Anti-counterfeiting treaty turns into maximum copyright free-for-all

Copyfightin' law prof Michael Geist tackles the Anti Counterfeiting Trade Agreement (ACTA), a new global treaty proposal that has expanded to cover all the bad stuff that we're more used to seeing from the World Intellectual Property Organization (which bears the same relationship to bad copyright law that Mordor has to evil in Middle Earth), like prohibitions of breaking DRM and the use of public money spent to police the private interests of a few giant corporations.

Unlike WIPO, ACTA is undertaken without input from those pesky consumer rights groups and developing nations, and without the need to come to consensus.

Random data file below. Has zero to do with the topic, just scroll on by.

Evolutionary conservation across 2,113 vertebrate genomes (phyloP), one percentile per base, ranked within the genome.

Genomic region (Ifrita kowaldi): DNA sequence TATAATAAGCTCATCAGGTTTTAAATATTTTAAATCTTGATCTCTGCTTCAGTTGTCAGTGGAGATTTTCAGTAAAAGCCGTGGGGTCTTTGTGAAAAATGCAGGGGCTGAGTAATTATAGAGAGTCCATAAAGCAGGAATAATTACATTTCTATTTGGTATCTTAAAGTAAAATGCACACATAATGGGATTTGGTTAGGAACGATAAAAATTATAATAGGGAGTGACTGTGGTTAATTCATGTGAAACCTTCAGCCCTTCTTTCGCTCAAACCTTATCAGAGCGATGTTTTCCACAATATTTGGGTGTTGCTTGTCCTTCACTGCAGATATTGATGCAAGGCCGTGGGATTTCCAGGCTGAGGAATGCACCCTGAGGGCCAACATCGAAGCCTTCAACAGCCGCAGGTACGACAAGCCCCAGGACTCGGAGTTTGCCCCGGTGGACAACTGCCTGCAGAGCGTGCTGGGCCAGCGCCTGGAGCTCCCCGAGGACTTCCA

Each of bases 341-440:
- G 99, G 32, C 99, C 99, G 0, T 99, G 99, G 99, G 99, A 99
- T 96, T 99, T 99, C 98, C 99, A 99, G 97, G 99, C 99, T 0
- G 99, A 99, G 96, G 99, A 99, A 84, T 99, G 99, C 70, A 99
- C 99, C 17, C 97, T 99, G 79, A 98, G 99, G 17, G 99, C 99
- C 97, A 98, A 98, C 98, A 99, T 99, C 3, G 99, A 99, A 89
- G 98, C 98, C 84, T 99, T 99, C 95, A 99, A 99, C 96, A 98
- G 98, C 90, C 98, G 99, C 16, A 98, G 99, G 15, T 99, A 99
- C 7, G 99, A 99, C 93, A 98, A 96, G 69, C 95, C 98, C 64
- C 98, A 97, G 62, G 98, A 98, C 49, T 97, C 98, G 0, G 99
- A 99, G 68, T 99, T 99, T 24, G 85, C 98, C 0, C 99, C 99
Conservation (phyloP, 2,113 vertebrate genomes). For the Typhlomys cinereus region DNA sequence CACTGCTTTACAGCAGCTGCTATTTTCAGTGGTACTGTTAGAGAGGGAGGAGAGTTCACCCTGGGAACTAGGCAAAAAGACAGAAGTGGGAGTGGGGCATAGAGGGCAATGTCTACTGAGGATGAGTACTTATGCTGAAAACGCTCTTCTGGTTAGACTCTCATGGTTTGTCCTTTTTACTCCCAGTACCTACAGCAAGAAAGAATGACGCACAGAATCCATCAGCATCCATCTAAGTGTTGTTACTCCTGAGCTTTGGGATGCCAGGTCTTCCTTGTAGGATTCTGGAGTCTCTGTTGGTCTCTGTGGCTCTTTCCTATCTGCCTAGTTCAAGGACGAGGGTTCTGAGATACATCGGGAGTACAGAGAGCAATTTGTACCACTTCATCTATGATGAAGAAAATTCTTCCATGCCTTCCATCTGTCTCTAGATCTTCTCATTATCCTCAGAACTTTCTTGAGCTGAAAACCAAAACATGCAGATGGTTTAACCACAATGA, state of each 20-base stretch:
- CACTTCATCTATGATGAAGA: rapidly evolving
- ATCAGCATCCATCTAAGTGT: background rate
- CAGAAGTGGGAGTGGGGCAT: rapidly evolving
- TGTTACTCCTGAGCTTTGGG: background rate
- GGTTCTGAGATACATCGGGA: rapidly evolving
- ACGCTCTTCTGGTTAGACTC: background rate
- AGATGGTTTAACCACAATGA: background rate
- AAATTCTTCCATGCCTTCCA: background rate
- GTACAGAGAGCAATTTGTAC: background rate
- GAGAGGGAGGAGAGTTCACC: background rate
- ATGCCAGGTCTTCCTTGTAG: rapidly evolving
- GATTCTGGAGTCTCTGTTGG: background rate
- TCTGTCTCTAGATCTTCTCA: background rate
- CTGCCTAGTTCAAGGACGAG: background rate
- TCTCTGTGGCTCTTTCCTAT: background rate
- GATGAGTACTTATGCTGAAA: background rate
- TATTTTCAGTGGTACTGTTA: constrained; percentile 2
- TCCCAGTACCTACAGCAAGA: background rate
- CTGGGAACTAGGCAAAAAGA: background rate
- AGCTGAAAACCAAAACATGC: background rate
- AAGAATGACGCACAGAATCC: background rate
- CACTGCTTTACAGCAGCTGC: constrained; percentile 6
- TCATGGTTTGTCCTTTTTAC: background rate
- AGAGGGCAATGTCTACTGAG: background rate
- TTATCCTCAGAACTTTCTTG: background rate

Despite the absence of any independent data (indeed, there is evidence that some numbers have been fabricated), politicians are easily convinced that action is needed since the lobbyists often come armed with compelling props (exploded batteries, unsafe toys) and no one actually supports counterfeiting. Of course, the issue is not whether you are for or against counterfeiting, but rather whether the proposed reforms have anything to do with health and safety or significant economic concerns.